Restricting "globbing" grammar to, specifically, suffix-globbing, * characters only, suppose I have:

// foo.txt

// bar.txt

And I would like to write:

diff <(sort -u foo) <(sort -u bar)

# alternatively
comm -3 <(sort -u foo) <(sort -u bar)

Such that it returns:

# diff
> bar
< biz

# comm

Is this possible natively?

  • Would regex also be fine, or needs to be glob?
    – pLumo
    Jul 17, 2020 at 14:44
  • @pLumo regex will get the job done for now, but glob I think would be the simplest and most usable.
    – Chris
    Jul 17, 2020 at 14:53
  • If the first file the template and the other one the data, or should wildcard in the second one also be considered? Jul 17, 2020 at 15:01
  • If bar.txt contains both foo.bar and foo.baz, what should be the outcome? Jul 17, 2020 at 15:04
  • @StéphaneChazelas for my use case, internal sorting is ok -- does not have to duplicate diff, just the actual expression there -- and it should be globbing. So you'll need to drop a .* in there for the *s to simulate globbing with a regex
    – Chris
    Jul 17, 2020 at 15:12

1 Answer 1


If you want to report all the lines of bar.txt that match none of the patterns in foo.txt, in zsh, that could be:


print -rC1 -- ${unique_lines:#$~pattern}

Or all in one go:

print -rC1 -- ${${(fu)"$(<bar.txt)"}:#(${(j[|])~${(fu)"$(<foo.txt)"}})}
  • $(<file) is the ksh-like operator that expands to contents of $file striped of trailing newline characters.
  • ${(flags)param} uses parameter expansion flags to affect the param expansion.
  • f flag, splits on linefeeds (here expands to the list of non-empty lines).
  • u (uniq): removes duplicates. So ${(fu)"$(<foo.txt)"} expands to the unique non-empty lines of foo.txt
  • ${array:#pattern} expands to the elements of $array that don't match the pattern. Here the pattern is constructed as:
  • ${(j[|])unique_patterns} where the elements of $unique_patterns are joined with |. So we end up with a (line1|line2|...) pattern.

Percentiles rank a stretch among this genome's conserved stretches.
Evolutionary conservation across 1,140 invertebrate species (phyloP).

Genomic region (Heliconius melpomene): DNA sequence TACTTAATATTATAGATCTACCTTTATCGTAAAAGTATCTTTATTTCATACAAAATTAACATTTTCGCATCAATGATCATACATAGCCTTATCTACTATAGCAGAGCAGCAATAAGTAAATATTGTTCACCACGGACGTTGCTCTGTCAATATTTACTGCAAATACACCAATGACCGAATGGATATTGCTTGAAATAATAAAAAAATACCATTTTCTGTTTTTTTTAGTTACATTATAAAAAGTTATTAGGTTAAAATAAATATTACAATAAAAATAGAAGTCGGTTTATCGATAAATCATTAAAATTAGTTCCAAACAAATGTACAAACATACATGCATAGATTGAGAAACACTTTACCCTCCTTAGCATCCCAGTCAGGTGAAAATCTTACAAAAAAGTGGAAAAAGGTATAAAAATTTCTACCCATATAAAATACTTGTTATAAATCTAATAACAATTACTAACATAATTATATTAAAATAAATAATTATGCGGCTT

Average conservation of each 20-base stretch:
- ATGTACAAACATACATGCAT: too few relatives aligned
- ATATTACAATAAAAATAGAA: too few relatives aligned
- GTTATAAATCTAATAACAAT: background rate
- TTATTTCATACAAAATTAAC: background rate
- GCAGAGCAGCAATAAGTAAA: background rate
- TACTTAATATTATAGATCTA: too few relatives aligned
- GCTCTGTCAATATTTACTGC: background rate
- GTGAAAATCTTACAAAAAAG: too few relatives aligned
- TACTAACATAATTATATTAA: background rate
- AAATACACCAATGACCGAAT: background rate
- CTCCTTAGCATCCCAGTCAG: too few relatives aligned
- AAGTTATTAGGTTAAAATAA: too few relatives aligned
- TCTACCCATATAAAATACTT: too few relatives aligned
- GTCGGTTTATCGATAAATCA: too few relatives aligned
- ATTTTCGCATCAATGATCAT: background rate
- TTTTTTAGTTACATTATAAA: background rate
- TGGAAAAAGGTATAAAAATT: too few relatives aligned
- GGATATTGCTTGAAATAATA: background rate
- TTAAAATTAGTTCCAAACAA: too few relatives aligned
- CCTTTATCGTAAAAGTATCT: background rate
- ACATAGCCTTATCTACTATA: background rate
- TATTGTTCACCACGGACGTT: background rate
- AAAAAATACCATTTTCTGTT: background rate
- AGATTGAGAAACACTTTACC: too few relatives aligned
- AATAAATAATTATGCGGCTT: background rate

• The ~ in $~pattern causes wildcards to be considered as such upon the variable expansion.

Note that wildcard syntax is that of zsh wildcards. That's affected by a few shell options like extendedglob, kshglob, nocasematch...

In bash, you could do something similar with:

shopt -s extglob
pattern="@($(sort -u foo.txt | paste  -sd '|' -))"
sort -u bar.txt |
  while IFS= read -r line; do
    [[ $line = $pattern ]] || printf '%s\n' "$line"

This time, the syntax is that of bash extglob wildcards, similar to that of ksh88 ones.

Note that the order of the lines in bar.txt ends up being changed.

  • can you explain what each of these nestings are doing, and what they are calling? also, am in bash
    – Chris
    Jul 17, 2020 at 15:13
  • @Christopher, in bash, just wrap that code in zsh -c '...', but why would you want to use bash? Jul 17, 2020 at 15:14
  • this seems to be O(n^pattern count), or is it pretty quick?
    – Chris
    Jul 17, 2020 at 15:22
  • 1
    @Christopher, more like in O(n*pattern count) though that depends on how likely the lines are to match the patterns (and the order of patterns as they will be tried in order). See edit for a bash solution, but note that bash pattern matching is notoriously inefficient. Jul 17, 2020 at 15:26
  • yeah, O(n*pattern count) is right. my mistake. but there is no linear solution using the built-in unix tools? (i.e., the compiled binaries)
    – Chris
    Jul 17, 2020 at 15:30

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